Adventures of Huckleberry Finn: An American Story – $150
Mark Twain described Adventures of Huckleberry Finn as “a book of mine where a sound heart and a deformed conscience come into collision and conscience suffers defeat.” This hour-long program considers how Twain came to recognize the way his own conscience was “deformed” with regards to racism and white supremacy, and explores the ways he successfully – and not-so-successfully – worked to reform it. While this program is an excellent companion to reading Adventures of Huckleberry Finn, participants do not need to have read the book to fully engage with and learn from this program.
Mark Twain in Connecticut – $150
Although his most famous works were set along the Mississippi River of his childhood, Mark Twain composed those novels while living in Nook Farm, a neighborhood of Hartford full of celebrated literary figures. This program explores what drew Twain to this city of industry and energy, including its vibrant community of authors and activists, including novelist Harriet Beecher Stowe, travel writer and journalist Charles Dudley Warner, Civil War hero and senator Joseph Hawley, and female suffrage campaigner Isabella Beecher Hooker. It also considers way Twain’s decades in Connecticut shaped his writing, family, and social life.
Mark Twain in the Margins – $150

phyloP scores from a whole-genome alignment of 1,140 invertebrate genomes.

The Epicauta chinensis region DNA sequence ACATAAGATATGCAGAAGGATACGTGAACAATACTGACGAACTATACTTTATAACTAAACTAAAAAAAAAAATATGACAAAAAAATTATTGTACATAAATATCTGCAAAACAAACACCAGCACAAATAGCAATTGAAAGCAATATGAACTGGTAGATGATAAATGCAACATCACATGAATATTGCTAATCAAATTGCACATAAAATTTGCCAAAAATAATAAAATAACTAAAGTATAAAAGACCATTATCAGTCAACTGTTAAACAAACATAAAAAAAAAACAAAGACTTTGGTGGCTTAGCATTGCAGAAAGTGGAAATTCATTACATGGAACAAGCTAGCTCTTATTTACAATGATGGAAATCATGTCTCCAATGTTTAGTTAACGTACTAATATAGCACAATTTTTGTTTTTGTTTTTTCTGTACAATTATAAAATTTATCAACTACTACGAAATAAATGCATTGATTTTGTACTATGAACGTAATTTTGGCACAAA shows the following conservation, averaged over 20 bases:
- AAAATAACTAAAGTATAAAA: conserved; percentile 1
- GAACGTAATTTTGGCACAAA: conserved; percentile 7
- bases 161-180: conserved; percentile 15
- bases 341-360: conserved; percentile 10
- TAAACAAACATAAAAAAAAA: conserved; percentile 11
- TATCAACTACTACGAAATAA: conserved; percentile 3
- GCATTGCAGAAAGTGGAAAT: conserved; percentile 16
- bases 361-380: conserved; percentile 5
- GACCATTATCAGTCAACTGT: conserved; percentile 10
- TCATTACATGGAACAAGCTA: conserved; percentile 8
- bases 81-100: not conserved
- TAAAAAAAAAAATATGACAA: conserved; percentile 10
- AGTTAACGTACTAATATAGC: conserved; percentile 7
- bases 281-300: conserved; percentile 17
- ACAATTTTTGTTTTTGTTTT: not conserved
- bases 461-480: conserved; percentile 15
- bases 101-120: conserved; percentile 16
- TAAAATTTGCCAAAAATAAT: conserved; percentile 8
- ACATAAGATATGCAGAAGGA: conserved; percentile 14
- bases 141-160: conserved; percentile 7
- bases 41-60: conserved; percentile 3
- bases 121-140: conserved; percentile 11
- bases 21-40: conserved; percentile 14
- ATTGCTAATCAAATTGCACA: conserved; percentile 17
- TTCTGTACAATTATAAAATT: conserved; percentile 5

Mark Twain had a lifelong habit of writing in the margins of the books he read – and it did not always matter whether the book actually belonged to him. He commented acerbically on the authors and their work – “by an ass” was a favorite phrase – and made other, longer comments that tell us about the man and his thoughts. His marginalia are his “conversation” with the books he was reading, and there are many examples of this in the library collection of The Mark Twain House & Museum.
Mark Twain, World Traveler – $150
At 17, Samuel Clemens told his mother “I want to move, move, MOVE!” Move he did, with travel serving as a central feature of his personal life and the driving engine for much of his writing career. From mining towns in Nevada and California to dispatches sent from Hawaii and the Holy Land, Twain built a solid career as a journalist and travel writer before achieving success as a fiction writer, but he never left travel behind. Themes of travel, mobility, and cultural contact pervade his fiction, and its success was driven by Twain’s repeated national and global speaking tours. This program explores Twain’s experience with and relationship to travel, including its effect on his social views.
Mark Twain and the American Presidents – $200
Mark Twain’s frank observations about American culture in the Gilded Age often ring true today. Corruption, national identity, the power of big business, and America’s global role were just as contested then as they are now. His funny, insightful observations about the presidents of his day apply readily to the modern presidency.